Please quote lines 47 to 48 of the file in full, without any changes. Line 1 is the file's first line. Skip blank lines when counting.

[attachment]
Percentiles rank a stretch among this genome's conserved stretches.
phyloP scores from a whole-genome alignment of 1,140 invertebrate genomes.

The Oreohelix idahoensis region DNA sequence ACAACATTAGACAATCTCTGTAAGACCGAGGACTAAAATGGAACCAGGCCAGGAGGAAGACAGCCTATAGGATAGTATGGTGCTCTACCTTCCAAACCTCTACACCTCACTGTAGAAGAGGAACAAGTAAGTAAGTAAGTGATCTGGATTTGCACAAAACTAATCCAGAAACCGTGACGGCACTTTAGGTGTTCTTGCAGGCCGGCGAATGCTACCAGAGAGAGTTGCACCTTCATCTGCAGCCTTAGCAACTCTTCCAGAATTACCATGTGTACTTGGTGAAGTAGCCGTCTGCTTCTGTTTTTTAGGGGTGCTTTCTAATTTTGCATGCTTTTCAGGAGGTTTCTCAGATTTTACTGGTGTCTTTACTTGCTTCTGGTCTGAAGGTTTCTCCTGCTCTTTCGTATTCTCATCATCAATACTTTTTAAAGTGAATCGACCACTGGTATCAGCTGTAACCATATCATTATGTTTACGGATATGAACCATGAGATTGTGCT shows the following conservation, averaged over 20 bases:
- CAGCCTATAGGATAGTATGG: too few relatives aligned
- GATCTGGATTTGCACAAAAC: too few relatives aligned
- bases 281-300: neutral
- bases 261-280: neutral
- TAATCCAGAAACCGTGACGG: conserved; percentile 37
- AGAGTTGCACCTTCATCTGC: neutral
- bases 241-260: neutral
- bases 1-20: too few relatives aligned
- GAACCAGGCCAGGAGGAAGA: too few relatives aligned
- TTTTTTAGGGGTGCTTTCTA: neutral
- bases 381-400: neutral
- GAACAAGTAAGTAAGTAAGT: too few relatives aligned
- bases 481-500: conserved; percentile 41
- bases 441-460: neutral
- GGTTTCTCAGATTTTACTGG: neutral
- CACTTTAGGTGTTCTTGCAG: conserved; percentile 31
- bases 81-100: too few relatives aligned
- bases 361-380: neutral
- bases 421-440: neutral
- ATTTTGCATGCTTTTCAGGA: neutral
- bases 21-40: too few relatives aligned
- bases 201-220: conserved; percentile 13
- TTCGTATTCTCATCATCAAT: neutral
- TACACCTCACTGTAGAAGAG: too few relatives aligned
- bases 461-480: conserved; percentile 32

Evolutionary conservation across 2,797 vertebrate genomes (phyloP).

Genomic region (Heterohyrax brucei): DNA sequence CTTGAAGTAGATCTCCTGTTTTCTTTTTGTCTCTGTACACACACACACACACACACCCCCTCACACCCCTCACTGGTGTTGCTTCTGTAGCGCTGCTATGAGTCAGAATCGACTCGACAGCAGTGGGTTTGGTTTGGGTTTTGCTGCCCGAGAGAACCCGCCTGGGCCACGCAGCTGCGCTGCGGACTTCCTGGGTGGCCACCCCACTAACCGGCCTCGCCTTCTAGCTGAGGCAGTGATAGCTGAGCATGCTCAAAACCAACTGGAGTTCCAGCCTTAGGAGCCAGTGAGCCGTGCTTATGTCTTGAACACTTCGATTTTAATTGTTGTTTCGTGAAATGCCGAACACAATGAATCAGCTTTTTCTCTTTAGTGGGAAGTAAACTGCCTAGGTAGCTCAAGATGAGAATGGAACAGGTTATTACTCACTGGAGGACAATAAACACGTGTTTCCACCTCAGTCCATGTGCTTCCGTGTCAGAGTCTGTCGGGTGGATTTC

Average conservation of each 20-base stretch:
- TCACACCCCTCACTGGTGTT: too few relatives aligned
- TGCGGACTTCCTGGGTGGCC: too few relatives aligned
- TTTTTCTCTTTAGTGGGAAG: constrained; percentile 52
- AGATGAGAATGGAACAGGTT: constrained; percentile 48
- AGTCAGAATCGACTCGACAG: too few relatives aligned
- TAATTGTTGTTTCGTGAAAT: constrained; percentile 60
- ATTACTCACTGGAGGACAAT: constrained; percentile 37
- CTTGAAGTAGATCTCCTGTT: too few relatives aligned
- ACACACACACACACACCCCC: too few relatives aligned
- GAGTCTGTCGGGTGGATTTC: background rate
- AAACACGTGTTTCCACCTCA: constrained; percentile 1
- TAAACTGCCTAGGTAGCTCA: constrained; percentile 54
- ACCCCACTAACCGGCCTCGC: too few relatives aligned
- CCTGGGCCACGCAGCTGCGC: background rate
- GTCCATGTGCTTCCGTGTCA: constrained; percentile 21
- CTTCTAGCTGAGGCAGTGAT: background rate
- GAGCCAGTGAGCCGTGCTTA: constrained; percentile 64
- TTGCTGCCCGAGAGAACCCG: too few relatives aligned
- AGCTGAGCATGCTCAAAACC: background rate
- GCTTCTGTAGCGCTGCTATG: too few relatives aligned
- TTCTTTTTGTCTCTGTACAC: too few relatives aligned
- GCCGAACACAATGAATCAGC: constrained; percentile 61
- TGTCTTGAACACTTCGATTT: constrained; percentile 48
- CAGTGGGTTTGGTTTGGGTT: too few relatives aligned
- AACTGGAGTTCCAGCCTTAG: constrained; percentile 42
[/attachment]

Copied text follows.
- CTTCTAGCTGAGGCAGTGAT: background rate
- GAGCCAGTGAGCCGTGCTTA: constrained; percentile 64